Council Member Anita Cereceda said she had been ready to approve the project as it was, the 290 rooms and all, because of the valuable trade-off of removing development rights from TPI's Gulfside property, a public benefit TPI offered when it applied.

But Shamp said she'd come prepared to only allow about 163 rooms - until TPI showed its "bottom line" alternatives.

"They just threw in some more value," she said.

By cutting out the business center, and the Ocean Jewel building that currently houses the Chamber of Commerce, the developer offered up another view corridor - without those buildings, a pedestrian could see almost straight to the Gulf at the base of the bridge.

Shamp also asked if it'd be possible for TPI to architecturally stagger its Crescent Street frontage. Crescent Street is still home to several residential properties, and Primo Drive is also nearby.

The "wall" of development was a primary concern to Spikowski, town consultant and author of the comprehensive plan, a stance he'd made clear when he reviewed the plan in August. TPI had offered up a vegetative lattice type buffer between the floor-level parking and what it considers attractive variation in the building facade.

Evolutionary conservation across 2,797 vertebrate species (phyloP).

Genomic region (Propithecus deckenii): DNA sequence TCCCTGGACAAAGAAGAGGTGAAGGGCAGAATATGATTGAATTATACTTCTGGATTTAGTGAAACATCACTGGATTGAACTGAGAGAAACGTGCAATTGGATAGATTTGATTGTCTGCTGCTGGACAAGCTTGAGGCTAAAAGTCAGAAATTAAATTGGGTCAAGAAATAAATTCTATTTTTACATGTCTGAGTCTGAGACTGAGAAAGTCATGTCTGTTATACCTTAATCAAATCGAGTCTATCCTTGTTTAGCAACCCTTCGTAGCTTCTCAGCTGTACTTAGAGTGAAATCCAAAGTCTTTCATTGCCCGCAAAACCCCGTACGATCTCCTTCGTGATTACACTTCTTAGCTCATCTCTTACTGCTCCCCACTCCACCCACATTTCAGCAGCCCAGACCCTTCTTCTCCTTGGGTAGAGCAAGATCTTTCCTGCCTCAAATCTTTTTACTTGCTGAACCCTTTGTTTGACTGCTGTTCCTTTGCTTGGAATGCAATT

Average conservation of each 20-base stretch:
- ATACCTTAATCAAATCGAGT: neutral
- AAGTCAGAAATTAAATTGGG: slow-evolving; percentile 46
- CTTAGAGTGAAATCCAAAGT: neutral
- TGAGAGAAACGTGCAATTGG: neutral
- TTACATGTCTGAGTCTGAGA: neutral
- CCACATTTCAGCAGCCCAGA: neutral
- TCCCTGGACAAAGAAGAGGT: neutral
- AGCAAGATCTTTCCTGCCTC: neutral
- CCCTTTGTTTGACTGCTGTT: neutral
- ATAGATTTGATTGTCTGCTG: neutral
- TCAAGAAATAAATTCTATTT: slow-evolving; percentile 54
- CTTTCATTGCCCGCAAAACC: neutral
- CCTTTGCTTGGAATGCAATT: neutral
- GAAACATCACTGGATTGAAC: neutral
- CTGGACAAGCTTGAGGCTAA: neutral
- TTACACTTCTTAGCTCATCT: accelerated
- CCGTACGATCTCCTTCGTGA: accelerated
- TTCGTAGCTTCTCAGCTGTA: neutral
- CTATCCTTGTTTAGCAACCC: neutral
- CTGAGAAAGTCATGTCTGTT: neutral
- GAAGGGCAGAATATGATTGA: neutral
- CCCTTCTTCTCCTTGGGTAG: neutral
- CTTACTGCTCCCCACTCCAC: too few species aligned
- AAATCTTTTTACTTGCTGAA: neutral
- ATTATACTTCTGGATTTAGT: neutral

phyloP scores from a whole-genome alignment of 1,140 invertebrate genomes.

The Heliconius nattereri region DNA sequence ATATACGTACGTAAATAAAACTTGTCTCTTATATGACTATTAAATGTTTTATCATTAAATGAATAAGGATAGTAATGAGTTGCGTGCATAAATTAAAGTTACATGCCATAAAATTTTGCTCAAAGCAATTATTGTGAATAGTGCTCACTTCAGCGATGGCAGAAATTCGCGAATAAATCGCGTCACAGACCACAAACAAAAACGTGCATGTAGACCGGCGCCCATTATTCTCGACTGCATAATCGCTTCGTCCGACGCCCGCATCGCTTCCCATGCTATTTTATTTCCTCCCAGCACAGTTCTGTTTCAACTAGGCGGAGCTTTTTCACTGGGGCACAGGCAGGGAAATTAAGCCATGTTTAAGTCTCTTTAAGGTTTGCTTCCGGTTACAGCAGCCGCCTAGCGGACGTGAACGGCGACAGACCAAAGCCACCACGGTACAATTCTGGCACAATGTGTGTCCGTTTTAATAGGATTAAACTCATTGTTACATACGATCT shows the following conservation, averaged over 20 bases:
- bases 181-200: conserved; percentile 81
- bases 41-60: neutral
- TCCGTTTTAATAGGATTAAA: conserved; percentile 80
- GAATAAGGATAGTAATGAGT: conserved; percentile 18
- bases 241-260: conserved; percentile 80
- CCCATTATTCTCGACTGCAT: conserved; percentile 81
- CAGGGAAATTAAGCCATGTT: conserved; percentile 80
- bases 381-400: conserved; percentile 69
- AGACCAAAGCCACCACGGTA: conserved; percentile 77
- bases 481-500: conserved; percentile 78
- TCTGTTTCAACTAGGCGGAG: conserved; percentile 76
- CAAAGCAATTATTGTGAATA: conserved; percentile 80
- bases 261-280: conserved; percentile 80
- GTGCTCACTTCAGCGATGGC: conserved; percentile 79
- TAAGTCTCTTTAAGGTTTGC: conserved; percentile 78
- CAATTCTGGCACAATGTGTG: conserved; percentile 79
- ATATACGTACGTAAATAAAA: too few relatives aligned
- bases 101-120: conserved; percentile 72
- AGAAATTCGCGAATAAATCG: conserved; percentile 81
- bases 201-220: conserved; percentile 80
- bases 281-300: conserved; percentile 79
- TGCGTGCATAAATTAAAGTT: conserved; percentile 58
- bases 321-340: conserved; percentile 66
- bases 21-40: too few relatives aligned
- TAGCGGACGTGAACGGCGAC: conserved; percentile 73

"I really think there is a problem with the low buildings, but we know from the record they support it," Spikowski said.

The surrounding Crescent Street property owners - businesses and resident - have all told council either by public comment, letter or email that they supported the project as proposed. Even Doris Grant, a long-time Crescent Street resident who would be across the street from TPI's entrance, said she supports the project.

Cereceda pointed out that if residential redevelopment continued along the same track that can be seen throughout the rest of the island, TPI's height on Crescent Street would be compatible with its neighbors.